Each and every leader within an organization has an important role to play during culture building and change.

Leaders at all levels cast a powerful shadow. The CEO, senior executives, management team members, and supervisors must continually model the desired culture and values in their actions and decision-making.

In our recently released Statement on Safety Culture, we highlighted the role of committed safety leadership as a key cultural defense in the prevention of major accidents.

We described this essential layer of protection against catastrophic events in the following way:

Safety is an organizational value demonstrated by a genuine leadership commitment and expressed by providing adequate resources, systems, and rewards to serve this end.

Senior leaders recognize that commercial goals and safety can come into conflict and take measures to identify and resolve such conflicts in a transparent and effective manner.

The strategic business importance of safety is reflected in the company’s strategy, business plans and processes.

Safety Leadership Characteristics
Committed safety leadership includes direct participation of leaders in the safety system. This means attending safety training and engaging in operational safety and management system reviews.

Committed safety leaders ensure that system safety – not just occupational health and safety performance - is part of the discussion at all high-level meetings.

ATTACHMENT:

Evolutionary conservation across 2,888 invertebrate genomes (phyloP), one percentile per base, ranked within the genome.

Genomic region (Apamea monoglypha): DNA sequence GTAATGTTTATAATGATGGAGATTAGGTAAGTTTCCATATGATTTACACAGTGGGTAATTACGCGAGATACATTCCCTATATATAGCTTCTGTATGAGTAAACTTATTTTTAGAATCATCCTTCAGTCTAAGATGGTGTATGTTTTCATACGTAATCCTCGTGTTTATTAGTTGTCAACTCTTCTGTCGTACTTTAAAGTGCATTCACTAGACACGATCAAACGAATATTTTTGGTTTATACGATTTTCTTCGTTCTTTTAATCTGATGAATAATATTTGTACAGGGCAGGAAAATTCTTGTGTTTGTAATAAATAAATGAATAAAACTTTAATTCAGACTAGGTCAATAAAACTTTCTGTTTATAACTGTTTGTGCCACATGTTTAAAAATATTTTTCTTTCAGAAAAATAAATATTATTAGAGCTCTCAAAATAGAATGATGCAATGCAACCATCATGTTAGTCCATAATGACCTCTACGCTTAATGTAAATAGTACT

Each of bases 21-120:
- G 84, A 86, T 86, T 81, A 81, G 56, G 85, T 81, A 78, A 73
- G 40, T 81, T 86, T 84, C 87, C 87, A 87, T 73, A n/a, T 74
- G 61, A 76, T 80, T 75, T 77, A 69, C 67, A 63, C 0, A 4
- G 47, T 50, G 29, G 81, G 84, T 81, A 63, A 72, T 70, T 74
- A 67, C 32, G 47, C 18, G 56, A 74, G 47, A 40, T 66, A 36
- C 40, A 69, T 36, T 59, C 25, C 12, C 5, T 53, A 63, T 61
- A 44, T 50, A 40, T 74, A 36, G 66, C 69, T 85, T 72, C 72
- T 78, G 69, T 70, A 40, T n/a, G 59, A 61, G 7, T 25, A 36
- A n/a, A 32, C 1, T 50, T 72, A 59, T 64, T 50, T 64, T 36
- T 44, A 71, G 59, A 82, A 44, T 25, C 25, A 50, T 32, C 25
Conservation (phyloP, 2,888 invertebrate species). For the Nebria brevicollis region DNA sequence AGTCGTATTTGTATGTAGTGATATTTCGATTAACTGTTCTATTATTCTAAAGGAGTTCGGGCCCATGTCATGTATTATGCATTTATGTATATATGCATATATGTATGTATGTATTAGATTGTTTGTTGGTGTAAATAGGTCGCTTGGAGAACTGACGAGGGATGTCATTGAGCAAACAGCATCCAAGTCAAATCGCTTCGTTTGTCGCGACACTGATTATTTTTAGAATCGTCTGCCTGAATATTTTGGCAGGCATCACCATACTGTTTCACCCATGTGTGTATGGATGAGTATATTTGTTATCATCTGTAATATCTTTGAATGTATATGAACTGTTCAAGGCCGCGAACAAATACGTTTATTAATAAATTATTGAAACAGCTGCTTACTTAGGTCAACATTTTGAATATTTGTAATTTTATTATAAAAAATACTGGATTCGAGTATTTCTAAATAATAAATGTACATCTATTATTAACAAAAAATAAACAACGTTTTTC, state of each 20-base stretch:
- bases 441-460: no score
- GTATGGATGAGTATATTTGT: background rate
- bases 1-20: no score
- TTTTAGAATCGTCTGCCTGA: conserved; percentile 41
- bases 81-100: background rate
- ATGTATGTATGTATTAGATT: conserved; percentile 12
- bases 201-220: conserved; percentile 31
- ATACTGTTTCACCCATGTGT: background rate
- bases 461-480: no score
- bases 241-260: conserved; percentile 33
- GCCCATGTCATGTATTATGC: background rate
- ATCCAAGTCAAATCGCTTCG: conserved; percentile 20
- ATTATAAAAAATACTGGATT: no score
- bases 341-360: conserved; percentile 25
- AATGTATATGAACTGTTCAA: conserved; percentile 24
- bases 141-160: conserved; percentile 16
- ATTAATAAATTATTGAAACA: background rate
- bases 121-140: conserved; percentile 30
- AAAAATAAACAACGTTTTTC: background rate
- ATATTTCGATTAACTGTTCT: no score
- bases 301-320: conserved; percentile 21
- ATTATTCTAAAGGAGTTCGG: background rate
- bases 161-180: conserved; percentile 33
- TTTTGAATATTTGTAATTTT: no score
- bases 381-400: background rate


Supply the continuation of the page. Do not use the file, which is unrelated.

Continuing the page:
When committed safety leadership exists, safety performance and oversight are considered part of the organization’s governance model. The same way that financial performance is.

Committed safety leadership is demonstrated by persistent inquiry into potential threats to operational safety and environmental protection. This analysis provides critical intelligence so that the right decisions and resource allocations can be made.

Committed safety leaders sustain a state of respectful wariness about the safety system and operation. As a result, they ensure that the right safety intelligence and data are collected and communicated to the decision-makers.

Equally important, they establish systems so intelligence about threats is disseminated to anyone who may be exposed to hazards.

They engage employees and contractors throughout the operation in order to gather the best information about potential operational risk.

Those who manage and operate the system are diligent in seeking and gathering current knowledge. This includes the social, technical, organizational and environmental factors that affect the safety of the system as a whole.

Committed safety leaders effectively communicate in their words and actions that they want to be informed of and address organizational vulnerabilities.  This empowers personnel to readily report deficiencies in support of continual organizational learning and improvement.

Committed safety leaders take timely action to address hazards and deficiencies in the system. They assure adequate resources exist so that management systems, operational standards, and risk mitigation efforts are implemented and effective.

This means that leaders stand up for safety even when production may be impacted. Established recruitment, incentives and rewards systems reflect this core value.

Concluding remarks - Chair to add personal reflections